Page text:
About The Pest
Boxelder bugs are named after the tree they feed on – often found on and around boxelder trees. This species is one of our fall invaders and comes inside structures to wait out the winter with us. In autumn, boxelder bugs aggregate on the south side of rocks, trees and buildings where the sun hits. After large masses gather, they migrate to nearby buildings or homes to overwinter. These pests tend to hide in small cracks and crevices in walls to insulate themselves from the cold winter temperatures, but do not eat anything during this time. In late March to early April, adults leave their overwintering sites to return to their host trees. Boxelder bugs are not known to bite, but their piercing-sucking mouthparts can occasionally puncture skin, causing a slight irritation and producing a red spot similar to a mosquito bite. When crushed or handled roughly, boxelder bugs may leave a reddish orange stain from their fecal material that can result in discoloration of curtains, drapes, clothing, etc. and may produce a disagreeable odor (especially when crushed).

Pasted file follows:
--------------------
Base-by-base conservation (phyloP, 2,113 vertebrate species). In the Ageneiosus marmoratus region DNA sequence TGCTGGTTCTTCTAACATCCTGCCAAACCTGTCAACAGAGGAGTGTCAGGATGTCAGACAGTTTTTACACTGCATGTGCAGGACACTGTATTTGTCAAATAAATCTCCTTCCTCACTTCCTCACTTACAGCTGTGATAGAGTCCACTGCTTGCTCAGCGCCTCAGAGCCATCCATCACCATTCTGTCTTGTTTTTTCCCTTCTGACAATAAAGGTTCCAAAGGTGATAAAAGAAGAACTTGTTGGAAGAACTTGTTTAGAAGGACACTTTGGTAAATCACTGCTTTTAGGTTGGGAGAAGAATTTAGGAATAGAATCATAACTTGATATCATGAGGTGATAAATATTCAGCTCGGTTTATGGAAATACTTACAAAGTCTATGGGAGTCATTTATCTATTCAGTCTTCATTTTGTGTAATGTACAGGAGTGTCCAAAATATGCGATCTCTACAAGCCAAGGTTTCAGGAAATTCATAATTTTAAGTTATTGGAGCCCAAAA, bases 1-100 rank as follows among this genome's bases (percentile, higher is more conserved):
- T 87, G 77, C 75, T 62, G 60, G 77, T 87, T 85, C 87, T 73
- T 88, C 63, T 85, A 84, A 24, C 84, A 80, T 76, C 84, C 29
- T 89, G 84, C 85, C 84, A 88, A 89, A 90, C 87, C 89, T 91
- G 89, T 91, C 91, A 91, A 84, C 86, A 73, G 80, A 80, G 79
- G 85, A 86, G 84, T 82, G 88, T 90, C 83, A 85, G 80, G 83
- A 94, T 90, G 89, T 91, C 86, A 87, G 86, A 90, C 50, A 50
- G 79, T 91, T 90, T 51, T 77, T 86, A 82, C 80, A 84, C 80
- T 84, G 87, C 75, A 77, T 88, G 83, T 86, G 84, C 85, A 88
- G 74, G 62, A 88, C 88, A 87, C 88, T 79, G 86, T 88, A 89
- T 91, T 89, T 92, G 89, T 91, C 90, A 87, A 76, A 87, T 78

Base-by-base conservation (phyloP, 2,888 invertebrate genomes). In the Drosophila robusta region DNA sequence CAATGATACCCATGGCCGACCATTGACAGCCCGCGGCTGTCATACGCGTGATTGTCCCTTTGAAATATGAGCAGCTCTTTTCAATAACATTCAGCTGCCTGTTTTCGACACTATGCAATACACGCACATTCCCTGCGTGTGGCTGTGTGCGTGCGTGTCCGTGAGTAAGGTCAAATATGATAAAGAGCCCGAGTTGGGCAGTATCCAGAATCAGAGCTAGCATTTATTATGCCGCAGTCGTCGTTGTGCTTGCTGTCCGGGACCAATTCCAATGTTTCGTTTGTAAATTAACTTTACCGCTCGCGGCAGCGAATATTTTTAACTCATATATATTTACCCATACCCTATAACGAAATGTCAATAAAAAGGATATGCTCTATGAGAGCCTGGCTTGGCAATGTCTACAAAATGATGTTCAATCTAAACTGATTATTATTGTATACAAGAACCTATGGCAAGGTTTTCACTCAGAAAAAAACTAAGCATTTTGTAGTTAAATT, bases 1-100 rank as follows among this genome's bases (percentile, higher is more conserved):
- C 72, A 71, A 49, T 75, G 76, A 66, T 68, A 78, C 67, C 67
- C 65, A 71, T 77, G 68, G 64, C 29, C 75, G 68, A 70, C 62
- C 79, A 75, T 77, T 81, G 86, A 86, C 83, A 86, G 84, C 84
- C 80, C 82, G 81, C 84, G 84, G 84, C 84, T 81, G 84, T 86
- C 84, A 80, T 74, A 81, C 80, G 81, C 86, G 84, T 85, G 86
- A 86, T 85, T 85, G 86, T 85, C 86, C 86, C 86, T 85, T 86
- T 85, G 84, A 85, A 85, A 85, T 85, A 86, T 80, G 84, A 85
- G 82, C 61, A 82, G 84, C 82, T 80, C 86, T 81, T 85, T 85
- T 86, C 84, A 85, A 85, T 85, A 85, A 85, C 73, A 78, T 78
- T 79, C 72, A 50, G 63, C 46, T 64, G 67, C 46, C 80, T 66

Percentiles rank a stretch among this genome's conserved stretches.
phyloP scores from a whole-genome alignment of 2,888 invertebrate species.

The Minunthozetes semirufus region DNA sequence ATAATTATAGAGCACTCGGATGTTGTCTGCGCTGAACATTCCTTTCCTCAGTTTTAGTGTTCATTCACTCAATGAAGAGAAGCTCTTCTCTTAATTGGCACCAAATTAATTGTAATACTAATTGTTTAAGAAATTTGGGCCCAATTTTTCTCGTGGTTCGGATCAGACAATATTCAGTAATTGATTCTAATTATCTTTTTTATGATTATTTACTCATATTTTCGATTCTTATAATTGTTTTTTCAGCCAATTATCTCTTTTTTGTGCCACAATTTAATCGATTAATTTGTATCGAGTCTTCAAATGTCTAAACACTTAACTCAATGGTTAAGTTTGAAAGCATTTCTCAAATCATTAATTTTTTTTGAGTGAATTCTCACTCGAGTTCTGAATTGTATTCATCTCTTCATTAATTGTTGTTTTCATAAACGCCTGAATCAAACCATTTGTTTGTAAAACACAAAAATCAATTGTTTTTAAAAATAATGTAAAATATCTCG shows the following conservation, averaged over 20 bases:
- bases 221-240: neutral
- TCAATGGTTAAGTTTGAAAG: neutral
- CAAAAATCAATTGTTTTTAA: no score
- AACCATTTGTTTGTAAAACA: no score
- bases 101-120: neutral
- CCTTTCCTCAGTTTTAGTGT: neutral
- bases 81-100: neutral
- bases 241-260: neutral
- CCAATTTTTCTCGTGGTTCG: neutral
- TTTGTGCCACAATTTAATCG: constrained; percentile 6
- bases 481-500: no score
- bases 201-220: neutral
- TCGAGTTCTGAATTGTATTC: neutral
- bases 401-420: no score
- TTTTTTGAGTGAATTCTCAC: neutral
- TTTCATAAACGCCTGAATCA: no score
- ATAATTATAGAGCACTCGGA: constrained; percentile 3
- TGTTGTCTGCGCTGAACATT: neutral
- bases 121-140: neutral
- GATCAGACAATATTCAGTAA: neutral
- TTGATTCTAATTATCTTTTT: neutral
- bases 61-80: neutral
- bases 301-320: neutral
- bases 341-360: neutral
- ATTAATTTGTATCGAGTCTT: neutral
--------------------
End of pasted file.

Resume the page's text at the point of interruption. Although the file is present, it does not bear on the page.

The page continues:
The Boxelder Bug is primarily active in the fall, especially during October and November.